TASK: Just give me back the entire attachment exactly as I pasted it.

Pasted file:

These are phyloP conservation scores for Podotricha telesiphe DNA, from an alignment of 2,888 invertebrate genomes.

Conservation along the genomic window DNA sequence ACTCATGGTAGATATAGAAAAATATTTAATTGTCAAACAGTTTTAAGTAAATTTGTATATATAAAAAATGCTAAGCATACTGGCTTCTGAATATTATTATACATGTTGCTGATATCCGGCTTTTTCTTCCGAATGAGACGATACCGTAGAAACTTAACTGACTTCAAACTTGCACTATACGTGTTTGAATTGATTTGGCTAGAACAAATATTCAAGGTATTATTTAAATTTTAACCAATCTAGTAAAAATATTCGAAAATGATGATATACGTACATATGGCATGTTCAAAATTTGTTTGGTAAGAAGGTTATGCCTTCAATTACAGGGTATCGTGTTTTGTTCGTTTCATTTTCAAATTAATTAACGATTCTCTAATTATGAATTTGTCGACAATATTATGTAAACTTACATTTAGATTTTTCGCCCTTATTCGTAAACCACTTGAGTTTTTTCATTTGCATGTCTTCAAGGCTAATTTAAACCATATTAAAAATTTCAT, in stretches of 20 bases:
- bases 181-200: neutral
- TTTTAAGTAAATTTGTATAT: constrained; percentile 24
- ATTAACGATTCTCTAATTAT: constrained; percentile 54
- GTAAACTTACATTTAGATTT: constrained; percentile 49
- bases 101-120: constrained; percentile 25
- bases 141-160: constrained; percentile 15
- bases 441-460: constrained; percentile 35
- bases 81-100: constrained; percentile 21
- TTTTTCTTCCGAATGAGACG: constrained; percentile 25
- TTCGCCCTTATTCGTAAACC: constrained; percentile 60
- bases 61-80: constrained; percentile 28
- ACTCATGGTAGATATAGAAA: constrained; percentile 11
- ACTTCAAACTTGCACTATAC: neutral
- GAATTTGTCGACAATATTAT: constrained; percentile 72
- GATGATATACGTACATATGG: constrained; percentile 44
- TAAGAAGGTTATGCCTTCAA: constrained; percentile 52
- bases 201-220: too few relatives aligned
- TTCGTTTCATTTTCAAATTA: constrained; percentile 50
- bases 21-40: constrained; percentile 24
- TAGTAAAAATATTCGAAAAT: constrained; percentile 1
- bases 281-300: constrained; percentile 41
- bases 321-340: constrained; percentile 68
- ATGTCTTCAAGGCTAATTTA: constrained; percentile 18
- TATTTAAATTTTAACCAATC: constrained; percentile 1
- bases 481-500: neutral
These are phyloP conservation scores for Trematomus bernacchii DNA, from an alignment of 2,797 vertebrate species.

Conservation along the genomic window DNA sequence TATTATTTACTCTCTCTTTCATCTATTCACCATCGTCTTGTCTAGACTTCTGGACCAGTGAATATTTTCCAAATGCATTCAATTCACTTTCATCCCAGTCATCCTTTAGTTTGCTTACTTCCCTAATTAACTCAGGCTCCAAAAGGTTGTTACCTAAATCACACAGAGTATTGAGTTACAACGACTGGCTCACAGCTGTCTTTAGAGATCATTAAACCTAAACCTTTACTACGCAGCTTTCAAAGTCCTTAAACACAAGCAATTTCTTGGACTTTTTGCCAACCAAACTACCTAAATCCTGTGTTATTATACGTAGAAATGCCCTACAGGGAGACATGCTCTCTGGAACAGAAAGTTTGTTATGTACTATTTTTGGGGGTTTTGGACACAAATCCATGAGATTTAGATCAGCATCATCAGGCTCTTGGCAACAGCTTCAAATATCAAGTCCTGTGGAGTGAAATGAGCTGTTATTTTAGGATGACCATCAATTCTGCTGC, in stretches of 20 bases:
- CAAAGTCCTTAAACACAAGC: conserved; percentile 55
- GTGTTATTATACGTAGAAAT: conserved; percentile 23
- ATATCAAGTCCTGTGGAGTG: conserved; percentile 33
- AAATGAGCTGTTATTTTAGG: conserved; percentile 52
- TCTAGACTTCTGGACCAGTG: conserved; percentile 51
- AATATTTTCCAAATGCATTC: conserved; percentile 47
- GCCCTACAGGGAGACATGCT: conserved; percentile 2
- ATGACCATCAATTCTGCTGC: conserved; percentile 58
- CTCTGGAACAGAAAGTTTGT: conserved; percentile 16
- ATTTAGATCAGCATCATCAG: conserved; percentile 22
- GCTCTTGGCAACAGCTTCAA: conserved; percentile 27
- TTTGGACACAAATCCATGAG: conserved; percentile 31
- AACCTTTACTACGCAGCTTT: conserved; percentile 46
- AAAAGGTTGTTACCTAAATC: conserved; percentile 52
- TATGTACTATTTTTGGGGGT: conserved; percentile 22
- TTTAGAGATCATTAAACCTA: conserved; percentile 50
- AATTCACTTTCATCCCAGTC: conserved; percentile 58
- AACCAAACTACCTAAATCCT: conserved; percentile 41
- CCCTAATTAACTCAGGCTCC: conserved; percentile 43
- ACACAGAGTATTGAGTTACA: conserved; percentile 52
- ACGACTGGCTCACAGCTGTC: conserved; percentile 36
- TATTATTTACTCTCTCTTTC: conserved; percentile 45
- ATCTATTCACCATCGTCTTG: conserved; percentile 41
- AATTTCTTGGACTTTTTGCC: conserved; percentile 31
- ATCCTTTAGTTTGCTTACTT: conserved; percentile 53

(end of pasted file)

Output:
These are phyloP conservation scores for Podotricha telesiphe DNA, from an alignment of 2,888 invertebrate genomes.

Conservation along the genomic window DNA sequence ACTCATGGTAGATATAGAAAAATATTTAATTGTCAAACAGTTTTAAGTAAATTTGTATATATAAAAAATGCTAAGCATACTGGCTTCTGAATATTATTATACATGTTGCTGATATCCGGCTTTTTCTTCCGAATGAGACGATACCGTAGAAACTTAACTGACTTCAAACTTGCACTATACGTGTTTGAATTGATTTGGCTAGAACAAATATTCAAGGTATTATTTAAATTTTAACCAATCTAGTAAAAATATTCGAAAATGATGATATACGTACATATGGCATGTTCAAAATTTGTTTGGTAAGAAGGTTATGCCTTCAATTACAGGGTATCGTGTTTTGTTCGTTTCATTTTCAAATTAATTAACGATTCTCTAATTATGAATTTGTCGACAATATTATGTAAACTTACATTTAGATTTTTCGCCCTTATTCGTAAACCACTTGAGTTTTTTCATTTGCATGTCTTCAAGGCTAATTTAAACCATATTAAAAATTTCAT, in stretches of 20 bases:
- bases 181-200: neutral
- TTTTAAGTAAATTTGTATAT: constrained; percentile 24
- ATTAACGATTCTCTAATTAT: constrained; percentile 54
- GTAAACTTACATTTAGATTT: constrained; percentile 49
- bases 101-120: constrained; percentile 25
- bases 141-160: constrained; percentile 15
- bases 441-460: constrained; percentile 35
- bases 81-100: constrained; percentile 21
- TTTTTCTTCCGAATGAGACG: constrained; percentile 25
- TTCGCCCTTATTCGTAAACC: constrained; percentile 60
- bases 61-80: constrained; percentile 28
- ACTCATGGTAGATATAGAAA: constrained; percentile 11
- ACTTCAAACTTGCACTATAC: neutral
- GAATTTGTCGACAATATTAT: constrained; percentile 72
- GATGATATACGTACATATGG: constrained; percentile 44
- TAAGAAGGTTATGCCTTCAA: constrained; percentile 52
- bases 201-220: too few relatives aligned
- TTCGTTTCATTTTCAAATTA: constrained; percentile 50
- bases 21-40: constrained; percentile 24
- TAGTAAAAATATTCGAAAAT: constrained; percentile 1
- bases 281-300: constrained; percentile 41
- bases 321-340: constrained; percentile 68
- ATGTCTTCAAGGCTAATTTA: constrained; percentile 18
- TATTTAAATTTTAACCAATC: constrained; percentile 1
- bases 481-500: neutral
These are phyloP conservation scores for Trematomus bernacchii DNA, from an alignment of 2,797 vertebrate species.

Conservation along the genomic window DNA sequence TATTATTTACTCTCTCTTTCATCTATTCACCATCGTCTTGTCTAGACTTCTGGACCAGTGAATATTTTCCAAATGCATTCAATTCACTTTCATCCCAGTCATCCTTTAGTTTGCTTACTTCCCTAATTAACTCAGGCTCCAAAAGGTTGTTACCTAAATCACACAGAGTATTGAGTTACAACGACTGGCTCACAGCTGTCTTTAGAGATCATTAAACCTAAACCTTTACTACGCAGCTTTCAAAGTCCTTAAACACAAGCAATTTCTTGGACTTTTTGCCAACCAAACTACCTAAATCCTGTGTTATTATACGTAGAAATGCCCTACAGGGAGACATGCTCTCTGGAACAGAAAGTTTGTTATGTACTATTTTTGGGGGTTTTGGACACAAATCCATGAGATTTAGATCAGCATCATCAGGCTCTTGGCAACAGCTTCAAATATCAAGTCCTGTGGAGTGAAATGAGCTGTTATTTTAGGATGACCATCAATTCTGCTGC, in stretches of 20 bases:
- CAAAGTCCTTAAACACAAGC: conserved; percentile 55
- GTGTTATTATACGTAGAAAT: conserved; percentile 23
- ATATCAAGTCCTGTGGAGTG: conserved; percentile 33
- AAATGAGCTGTTATTTTAGG: conserved; percentile 52
- TCTAGACTTCTGGACCAGTG: conserved; percentile 51
- AATATTTTCCAAATGCATTC: conserved; percentile 47
- GCCCTACAGGGAGACATGCT: conserved; percentile 2
- ATGACCATCAATTCTGCTGC: conserved; percentile 58
- CTCTGGAACAGAAAGTTTGT: conserved; percentile 16
- ATTTAGATCAGCATCATCAG: conserved; percentile 22
- GCTCTTGGCAACAGCTTCAA: conserved; percentile 27
- TTTGGACACAAATCCATGAG: conserved; percentile 31
- AACCTTTACTACGCAGCTTT: conserved; percentile 46
- AAAAGGTTGTTACCTAAATC: conserved; percentile 52
- TATGTACTATTTTTGGGGGT: conserved; percentile 22
- TTTAGAGATCATTAAACCTA: conserved; percentile 50
- AATTCACTTTCATCCCAGTC: conserved; percentile 58
- AACCAAACTACCTAAATCCT: conserved; percentile 41
- CCCTAATTAACTCAGGCTCC: conserved; percentile 43
- ACACAGAGTATTGAGTTACA: conserved; percentile 52
- ACGACTGGCTCACAGCTGTC: conserved; percentile 36
- TATTATTTACTCTCTCTTTC: conserved; percentile 45
- ATCTATTCACCATCGTCTTG: conserved; percentile 41
- AATTTCTTGGACTTTTTGCC: conserved; percentile 31
- ATCCTTTAGTTTGCTTACTT: conserved; percentile 53